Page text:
Lesson #1: Plotting is Awesome, But It’s Writing That Counts
As I’ve mentioned in previous posts, I spent a few weeks in October trying to outline, brainstorm, and plot my still-unnamed NaNo novel. I had a bit of success early on with characters and storylines, but at the last minute my muse jumped ship and went rogue, leaving me with roughly a half-dozen different directions and a whole lot of heartache.
Once November 1st rolled around, however, all that angst went out of the window… and that’s because my characters decided that they were going to take control. Hence Velda, one of my main characters, deciding that she wasn’t the mousy, timid girl I had met during my brainstorming sessions. Now she’s a grouchy, somewhat-bitchy 16 year old with a chip on her shoulder. And Helena Grey, the character I introduced in my last ROW80 check-in, wasn’t even supposed to be in the novel, but I started writing and lo! There she was.
Lesson #2: Go With the Flow
This is my 2nd November NaNoWriMo, but my 4th attempt at throwing down 50k in 1 month, if you count CampNaNo ’11 and ’12. I’ve reached 50k every time, but this is the first year that I’ve been really content to go with the flow. Instead of obsessing over potential storylines and plots, I’m picking one and following its lead. There will be things that need to be tweaked once I go back to edit, but I expect that these days. And that’s because I’ve learned….
Lesson #3: It’s All About the Zero Draft
…that I work best when I can vomit words all over a zero draft. This untitled tale is WIP #5 on my list, and the first one where I don’t feel stressed out or worried that my first attempts are imperfect. As much as I hate to admit it, my need for perfection not only slows me down to a snail’s pace but also sabotages my creative attempts. Instead of throwing myself into the writing process, I get tripped up with “right and wrong” (I am a horrible goody-two-shoes perfectionist) and end up paralyzed with indecision.
This zero draft is disgusting. It is dripping with cliches and repetition and really lame metaphors and tons of blanks spots, all flagged with my handy “[ins word here]” brackets. But my zero draft also contains the skeleton of what will eventually (hopefully?) become a beautiful, complex, multi-layered novel, plus tons of notes on the spots where I know I haven’t gotten it right. This is a win-win as far as I am concerned.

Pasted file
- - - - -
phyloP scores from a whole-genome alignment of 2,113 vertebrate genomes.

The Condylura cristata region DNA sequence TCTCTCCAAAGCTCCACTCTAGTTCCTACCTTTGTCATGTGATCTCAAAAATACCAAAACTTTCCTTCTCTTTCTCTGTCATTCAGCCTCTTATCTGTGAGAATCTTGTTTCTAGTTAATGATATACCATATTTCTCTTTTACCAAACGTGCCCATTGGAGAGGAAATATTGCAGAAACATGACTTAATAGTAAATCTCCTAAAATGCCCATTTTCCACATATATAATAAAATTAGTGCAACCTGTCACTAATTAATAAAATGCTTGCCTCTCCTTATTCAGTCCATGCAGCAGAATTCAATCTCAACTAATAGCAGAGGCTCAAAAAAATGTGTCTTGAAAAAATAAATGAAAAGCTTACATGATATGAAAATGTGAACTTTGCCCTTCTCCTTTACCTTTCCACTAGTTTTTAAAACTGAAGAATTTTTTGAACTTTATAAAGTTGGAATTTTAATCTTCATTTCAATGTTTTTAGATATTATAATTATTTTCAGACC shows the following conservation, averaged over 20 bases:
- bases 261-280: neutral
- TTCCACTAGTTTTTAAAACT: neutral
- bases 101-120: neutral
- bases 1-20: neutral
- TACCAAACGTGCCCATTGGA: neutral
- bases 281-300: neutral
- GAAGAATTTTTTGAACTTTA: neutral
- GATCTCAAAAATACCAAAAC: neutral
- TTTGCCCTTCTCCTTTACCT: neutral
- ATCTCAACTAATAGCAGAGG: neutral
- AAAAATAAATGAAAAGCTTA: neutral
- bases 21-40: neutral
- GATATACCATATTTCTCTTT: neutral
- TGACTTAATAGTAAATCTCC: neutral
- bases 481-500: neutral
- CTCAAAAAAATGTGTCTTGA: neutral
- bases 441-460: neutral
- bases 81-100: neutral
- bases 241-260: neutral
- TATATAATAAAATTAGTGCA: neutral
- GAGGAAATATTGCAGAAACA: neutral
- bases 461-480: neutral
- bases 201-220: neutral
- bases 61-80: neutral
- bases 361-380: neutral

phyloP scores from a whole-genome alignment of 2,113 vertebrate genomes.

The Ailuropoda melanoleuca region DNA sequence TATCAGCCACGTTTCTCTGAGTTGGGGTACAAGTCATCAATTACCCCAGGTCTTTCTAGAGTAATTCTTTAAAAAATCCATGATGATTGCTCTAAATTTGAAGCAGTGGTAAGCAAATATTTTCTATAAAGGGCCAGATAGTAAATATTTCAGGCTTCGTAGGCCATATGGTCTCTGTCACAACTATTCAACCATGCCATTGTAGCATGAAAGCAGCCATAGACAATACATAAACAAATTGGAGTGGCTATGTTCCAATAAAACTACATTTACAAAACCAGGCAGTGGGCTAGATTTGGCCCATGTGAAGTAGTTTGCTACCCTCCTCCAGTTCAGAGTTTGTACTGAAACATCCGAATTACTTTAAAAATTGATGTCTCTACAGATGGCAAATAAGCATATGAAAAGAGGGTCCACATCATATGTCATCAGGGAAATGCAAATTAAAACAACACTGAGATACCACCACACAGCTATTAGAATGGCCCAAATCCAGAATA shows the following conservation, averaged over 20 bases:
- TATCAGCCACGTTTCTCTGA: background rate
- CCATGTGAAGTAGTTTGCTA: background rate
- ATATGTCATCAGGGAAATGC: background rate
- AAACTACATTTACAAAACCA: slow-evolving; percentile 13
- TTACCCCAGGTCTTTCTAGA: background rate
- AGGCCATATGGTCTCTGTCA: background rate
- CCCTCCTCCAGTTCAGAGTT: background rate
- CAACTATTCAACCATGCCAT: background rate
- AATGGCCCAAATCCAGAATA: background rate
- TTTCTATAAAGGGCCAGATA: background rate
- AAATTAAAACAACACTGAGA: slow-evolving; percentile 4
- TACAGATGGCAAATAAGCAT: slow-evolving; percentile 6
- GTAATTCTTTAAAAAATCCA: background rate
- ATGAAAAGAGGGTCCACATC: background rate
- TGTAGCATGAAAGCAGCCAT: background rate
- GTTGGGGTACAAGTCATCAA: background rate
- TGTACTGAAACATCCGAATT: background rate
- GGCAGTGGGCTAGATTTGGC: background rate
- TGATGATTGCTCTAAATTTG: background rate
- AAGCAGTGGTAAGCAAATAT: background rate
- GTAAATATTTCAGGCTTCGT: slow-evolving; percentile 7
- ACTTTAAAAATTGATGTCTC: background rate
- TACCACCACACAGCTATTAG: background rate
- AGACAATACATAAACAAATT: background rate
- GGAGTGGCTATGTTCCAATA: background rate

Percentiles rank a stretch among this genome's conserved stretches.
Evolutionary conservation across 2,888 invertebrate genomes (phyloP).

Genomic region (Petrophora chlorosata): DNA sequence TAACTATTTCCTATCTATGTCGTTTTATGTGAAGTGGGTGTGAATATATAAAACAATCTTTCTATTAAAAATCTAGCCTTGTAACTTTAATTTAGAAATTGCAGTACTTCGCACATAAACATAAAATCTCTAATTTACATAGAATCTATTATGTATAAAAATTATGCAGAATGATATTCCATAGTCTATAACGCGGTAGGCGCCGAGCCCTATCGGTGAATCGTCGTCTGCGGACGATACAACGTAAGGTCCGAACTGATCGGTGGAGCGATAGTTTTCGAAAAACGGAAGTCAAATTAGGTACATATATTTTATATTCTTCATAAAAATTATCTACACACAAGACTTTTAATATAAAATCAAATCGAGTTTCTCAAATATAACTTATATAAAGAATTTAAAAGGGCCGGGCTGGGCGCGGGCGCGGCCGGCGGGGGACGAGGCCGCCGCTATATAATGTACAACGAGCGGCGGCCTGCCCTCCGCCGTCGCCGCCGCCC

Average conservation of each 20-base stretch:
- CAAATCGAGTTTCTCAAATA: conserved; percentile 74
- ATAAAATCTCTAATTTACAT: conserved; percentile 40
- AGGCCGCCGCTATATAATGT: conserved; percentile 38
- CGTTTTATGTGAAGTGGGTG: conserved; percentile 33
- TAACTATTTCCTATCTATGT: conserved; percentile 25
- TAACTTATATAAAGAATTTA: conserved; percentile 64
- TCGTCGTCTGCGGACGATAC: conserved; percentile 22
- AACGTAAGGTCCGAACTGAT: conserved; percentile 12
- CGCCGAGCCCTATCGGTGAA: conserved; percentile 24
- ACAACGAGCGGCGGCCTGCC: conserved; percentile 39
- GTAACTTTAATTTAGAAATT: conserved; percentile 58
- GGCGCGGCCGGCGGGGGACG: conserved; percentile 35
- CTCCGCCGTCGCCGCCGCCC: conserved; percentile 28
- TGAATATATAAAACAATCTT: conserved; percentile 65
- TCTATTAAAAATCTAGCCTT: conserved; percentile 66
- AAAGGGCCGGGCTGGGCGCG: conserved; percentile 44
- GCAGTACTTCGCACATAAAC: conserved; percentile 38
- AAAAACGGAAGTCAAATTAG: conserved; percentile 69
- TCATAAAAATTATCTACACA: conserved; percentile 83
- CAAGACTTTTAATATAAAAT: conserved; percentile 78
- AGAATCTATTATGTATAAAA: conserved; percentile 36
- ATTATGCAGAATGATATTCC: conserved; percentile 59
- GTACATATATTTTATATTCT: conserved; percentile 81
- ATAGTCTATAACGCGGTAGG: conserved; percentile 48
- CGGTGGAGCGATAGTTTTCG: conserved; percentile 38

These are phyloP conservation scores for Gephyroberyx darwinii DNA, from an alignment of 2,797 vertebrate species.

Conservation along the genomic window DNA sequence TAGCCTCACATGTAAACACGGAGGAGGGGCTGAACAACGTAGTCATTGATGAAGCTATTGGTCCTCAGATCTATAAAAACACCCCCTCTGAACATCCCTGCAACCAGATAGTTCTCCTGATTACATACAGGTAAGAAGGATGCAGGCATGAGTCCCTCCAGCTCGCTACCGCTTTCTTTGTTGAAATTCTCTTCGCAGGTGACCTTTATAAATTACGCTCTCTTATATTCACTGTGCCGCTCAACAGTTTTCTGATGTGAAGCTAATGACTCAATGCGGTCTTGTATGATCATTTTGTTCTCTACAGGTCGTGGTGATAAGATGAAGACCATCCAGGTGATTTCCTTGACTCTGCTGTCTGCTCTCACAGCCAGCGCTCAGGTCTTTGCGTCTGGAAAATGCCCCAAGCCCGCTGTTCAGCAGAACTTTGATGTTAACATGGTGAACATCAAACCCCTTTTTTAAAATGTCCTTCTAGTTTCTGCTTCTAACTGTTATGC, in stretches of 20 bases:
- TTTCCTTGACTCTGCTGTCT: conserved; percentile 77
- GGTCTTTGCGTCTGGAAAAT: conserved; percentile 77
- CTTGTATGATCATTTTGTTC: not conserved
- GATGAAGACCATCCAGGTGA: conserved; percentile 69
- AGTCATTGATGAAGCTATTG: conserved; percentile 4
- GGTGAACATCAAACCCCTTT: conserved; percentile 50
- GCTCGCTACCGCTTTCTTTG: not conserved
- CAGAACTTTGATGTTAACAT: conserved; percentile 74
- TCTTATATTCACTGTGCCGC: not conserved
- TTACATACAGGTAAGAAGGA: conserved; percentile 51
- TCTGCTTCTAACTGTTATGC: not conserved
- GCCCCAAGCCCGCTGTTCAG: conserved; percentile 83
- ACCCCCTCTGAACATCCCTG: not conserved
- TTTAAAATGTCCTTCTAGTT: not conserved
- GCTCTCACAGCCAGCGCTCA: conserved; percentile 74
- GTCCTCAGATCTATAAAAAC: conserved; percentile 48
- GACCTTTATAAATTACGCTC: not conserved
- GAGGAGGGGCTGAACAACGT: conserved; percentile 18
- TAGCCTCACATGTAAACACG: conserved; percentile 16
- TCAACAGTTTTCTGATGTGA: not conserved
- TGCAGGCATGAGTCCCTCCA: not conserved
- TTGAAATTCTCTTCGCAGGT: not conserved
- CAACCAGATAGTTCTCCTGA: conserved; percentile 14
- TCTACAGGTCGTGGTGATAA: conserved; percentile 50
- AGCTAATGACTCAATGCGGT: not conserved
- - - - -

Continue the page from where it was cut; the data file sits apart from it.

Lesson #4, Writing By Hand is the Trick
I’ve posted about writing by hand before, but this month it seems to have become my #1 solution for getting stuff done. I’ve been really distracted by practically everything for the last week, and the internet has been one huge shiny sparkly thing for me to poke at when I’m supposed to be writing. I’ve got it bad, you guys, switching windows when I’m half-way through a sentence because I’ve decided that looking at FB/G+/Twitter/a million other things is a really good idea.
At the moment, shutting the computer down to work through scenes by hand is the best solution I’ve come up with. It’s a little more work in the long-run, since I have to go and type everything up once I’m through, but it is exactly what I need in order to stay focused.
This morning I’m hovering around 12.3K. I didn’t do as much writing as Tuesday as I wanted (spent most of the day in the archive/watching election returns), so I’m glad I’ve got a wee bit of a cushion. My goal is to write roughly 2k each day between now and Sunday, just to get a little farther ahead. Provided I don’t run out of ideas (which is a distinct possibility), I should be able to pull that goal off.
So yay! How’s everyone handling hump day? Don’t forget to cheer on the rest of the ROW80 participants over here.